By Nasser Arrabyee/19/02/2011
The Yemeni President Ali Abdullah Saleh said Saturday what’s happening in his country now is just a foreign conspiracy, as dozens were killed and injured over the last two days in violent demonstrations calling for his ouster.
“It’s a foreign agenda, and conspiracy against security and stability of the nation,” said President Saleh in a big gathering of tribal leaders from his tribe, Hashed, the Yemen’s most influential tribe.
“There are thugs in the streets, hired thugs, and we know who hired them,” Saleh said in the Saturday’s tribal gathering in the capital Sana’a, which is the eighth tribal gathering he held in a week.
“He who wants to take the power should take it through polls, and the people will confront the saboteurs and outlaws,” He told the tribesmen who came to express their support for him from the northern province of Amran where Hashed tribe is based.
He said it’s only the citizens who will pay the price if the country collapsed into a civil war. “ Those who pay and push citizens to the streets will be hiding the bad-rooms, with their bags in their hands to go abroad where their bank credits are.”
President Saleh was obviously referring to Hamid Al Ahmar, politically ambitious businessman and Islamist leader, and also the son of the chief of Hashed, the departed Abdullah Al Ahmar.
Now, with the Yemeni streets simmering with anti-regime protests, the government media keeps accusing Hamid Al Ahmar of being behind some violent cases, exactly the same way as the opposition accuses the government of sending thugs to beat and scare the protesters.
Hamid Al Al Ahmar has his own satellite TV, Suhail. Hamid’s brother, Hussein who says now he’s independent after he resigned from Saleh’s party, has been also meeting with Hashed tribesmen during over the last few days. He said is ready to send his tribesmen, from Hashed, to protect the demonstrators in Sana’a.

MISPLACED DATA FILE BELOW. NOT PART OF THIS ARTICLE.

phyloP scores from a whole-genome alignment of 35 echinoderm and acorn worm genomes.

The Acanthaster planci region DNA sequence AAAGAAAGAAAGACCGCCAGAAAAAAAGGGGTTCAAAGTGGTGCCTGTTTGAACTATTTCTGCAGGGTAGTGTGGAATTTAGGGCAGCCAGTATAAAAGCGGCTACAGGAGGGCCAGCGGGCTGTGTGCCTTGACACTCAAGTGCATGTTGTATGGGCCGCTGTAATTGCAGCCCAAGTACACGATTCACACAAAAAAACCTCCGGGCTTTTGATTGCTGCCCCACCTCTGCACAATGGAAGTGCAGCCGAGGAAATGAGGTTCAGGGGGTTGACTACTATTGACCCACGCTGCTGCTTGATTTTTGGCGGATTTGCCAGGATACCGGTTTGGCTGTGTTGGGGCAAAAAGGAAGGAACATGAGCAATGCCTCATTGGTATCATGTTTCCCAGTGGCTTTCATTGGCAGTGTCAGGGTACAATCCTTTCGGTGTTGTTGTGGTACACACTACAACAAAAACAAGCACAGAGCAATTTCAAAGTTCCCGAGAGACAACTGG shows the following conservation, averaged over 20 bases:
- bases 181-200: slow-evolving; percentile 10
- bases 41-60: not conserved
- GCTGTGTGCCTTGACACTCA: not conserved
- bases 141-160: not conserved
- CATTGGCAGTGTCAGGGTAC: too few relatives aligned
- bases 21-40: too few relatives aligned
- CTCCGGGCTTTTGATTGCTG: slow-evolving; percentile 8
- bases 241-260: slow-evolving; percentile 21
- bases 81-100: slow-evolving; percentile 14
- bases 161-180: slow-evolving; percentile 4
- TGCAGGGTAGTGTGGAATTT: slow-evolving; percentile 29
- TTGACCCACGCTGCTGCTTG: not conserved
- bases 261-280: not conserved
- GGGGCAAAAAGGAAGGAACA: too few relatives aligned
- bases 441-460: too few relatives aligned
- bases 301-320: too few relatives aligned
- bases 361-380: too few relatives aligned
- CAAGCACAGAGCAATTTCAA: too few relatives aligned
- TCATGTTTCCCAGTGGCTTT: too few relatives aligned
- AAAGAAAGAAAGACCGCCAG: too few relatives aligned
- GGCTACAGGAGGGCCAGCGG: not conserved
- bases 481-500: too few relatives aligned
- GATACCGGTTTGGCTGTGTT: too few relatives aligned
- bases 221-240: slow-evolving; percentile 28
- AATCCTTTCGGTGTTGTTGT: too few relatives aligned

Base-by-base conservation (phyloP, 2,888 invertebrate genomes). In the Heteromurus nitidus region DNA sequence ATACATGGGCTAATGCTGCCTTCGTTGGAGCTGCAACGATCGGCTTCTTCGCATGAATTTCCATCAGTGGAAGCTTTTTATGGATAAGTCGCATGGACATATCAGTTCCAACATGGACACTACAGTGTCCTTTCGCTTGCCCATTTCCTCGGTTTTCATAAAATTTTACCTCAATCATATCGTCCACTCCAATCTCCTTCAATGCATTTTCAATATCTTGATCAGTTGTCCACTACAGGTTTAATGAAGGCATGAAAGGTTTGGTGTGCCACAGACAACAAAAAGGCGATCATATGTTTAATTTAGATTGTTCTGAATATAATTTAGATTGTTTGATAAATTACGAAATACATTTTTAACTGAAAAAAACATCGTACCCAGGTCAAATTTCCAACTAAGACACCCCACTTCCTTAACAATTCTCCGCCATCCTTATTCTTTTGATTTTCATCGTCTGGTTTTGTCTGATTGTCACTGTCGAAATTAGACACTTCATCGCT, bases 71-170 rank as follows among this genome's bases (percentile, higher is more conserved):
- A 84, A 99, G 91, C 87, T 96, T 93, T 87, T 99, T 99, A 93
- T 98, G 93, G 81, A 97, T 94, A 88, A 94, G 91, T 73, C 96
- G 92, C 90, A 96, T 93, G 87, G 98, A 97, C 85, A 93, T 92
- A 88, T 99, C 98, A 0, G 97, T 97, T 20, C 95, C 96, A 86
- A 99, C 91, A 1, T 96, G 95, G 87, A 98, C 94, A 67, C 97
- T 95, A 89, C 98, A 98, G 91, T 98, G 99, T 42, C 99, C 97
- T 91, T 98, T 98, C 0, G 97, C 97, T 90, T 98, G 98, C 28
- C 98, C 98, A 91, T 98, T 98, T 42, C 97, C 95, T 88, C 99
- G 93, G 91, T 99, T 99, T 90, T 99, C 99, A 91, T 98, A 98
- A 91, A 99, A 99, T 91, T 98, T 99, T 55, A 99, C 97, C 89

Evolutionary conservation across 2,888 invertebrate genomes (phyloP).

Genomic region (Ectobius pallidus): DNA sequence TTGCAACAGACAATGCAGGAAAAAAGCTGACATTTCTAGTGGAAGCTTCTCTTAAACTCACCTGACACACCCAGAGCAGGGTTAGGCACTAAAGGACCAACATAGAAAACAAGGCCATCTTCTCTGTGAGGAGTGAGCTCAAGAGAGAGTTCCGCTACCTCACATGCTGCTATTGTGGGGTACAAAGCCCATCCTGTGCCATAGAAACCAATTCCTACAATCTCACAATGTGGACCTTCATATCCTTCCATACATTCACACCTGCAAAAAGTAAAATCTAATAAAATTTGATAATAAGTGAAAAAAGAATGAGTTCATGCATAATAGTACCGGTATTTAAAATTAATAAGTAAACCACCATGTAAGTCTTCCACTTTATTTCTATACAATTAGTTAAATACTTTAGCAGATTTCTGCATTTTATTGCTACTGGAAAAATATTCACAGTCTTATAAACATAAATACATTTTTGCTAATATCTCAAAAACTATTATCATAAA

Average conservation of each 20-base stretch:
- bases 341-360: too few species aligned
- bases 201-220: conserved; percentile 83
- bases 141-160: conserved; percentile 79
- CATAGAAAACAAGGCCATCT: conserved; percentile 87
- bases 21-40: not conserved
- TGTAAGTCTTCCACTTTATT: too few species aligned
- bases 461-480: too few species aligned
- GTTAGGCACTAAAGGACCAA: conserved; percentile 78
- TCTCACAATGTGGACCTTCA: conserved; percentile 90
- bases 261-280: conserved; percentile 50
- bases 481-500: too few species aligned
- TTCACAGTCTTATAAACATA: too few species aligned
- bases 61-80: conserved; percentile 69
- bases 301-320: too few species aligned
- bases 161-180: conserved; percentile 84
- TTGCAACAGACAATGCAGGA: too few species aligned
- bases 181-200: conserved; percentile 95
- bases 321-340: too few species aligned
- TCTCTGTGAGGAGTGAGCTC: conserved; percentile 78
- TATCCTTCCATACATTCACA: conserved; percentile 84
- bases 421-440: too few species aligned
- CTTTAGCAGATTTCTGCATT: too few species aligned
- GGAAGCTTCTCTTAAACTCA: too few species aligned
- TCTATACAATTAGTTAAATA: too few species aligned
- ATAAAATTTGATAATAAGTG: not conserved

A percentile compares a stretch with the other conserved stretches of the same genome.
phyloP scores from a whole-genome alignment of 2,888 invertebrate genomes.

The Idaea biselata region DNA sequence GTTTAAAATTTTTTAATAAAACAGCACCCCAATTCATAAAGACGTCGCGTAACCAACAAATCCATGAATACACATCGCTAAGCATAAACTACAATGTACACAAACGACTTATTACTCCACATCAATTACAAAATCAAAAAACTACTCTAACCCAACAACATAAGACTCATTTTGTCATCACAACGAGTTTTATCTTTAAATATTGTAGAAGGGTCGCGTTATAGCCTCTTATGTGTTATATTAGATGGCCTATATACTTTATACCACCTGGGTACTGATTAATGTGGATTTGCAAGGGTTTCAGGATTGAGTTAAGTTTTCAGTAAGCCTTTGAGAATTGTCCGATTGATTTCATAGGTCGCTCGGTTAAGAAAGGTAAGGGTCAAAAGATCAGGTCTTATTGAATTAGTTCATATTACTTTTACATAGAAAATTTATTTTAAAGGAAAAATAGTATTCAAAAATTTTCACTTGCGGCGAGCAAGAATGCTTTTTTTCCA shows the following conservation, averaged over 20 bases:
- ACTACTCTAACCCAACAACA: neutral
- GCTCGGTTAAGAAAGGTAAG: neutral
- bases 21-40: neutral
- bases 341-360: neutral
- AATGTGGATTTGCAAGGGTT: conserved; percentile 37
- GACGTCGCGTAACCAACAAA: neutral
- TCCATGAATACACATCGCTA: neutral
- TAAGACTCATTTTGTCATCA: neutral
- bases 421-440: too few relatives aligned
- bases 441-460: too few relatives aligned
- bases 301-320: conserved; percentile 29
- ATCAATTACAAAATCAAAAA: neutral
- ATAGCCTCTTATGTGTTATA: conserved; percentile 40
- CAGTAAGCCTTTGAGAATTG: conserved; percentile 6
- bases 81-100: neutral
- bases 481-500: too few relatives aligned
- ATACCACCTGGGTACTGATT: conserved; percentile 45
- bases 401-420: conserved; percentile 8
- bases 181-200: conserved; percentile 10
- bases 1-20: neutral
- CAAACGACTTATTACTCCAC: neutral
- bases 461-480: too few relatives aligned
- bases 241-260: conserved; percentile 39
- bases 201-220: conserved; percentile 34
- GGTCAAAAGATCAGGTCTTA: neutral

Clashes between rival demonstrations take place almost every day in the capital Sana’a where the pro-government demonstrators chase after the opposition demonstrators everywhere they go.
One young man was killed and at least six anti-government demonstrators were injured on Saturday, February 19th, 2011 when armed men loyal to the government fired to disperse rival demonstrators clashing with hands ,sticks and stones at the gate of the university of Sana’a.
Eyewitnesses said, about 200 protesting students, who were demanding the ouster of President Saleh, tried to stage a demonstration at the gate of the university, but the pro-government demonstrators came and clashed with them and drove them out.
“The clashes were with hands, sticks, batons, and the armed men were firing to disperse the demonstrators and I saw at least five of them injured,” said one of the students who were not siding, but were only watching.
The capital Sana’a and many other cities mainly Taiz and Aden, have been witnessing increasing violent demonstrations calling for toppling the regime.
As violence started to increase in the demonstrations which spread across the country, the US embassy in Sana’a called the Yemeni government to fulfill its responsibility to protect the life and property of all Yemenis and to safeguard their basic human and civil rights।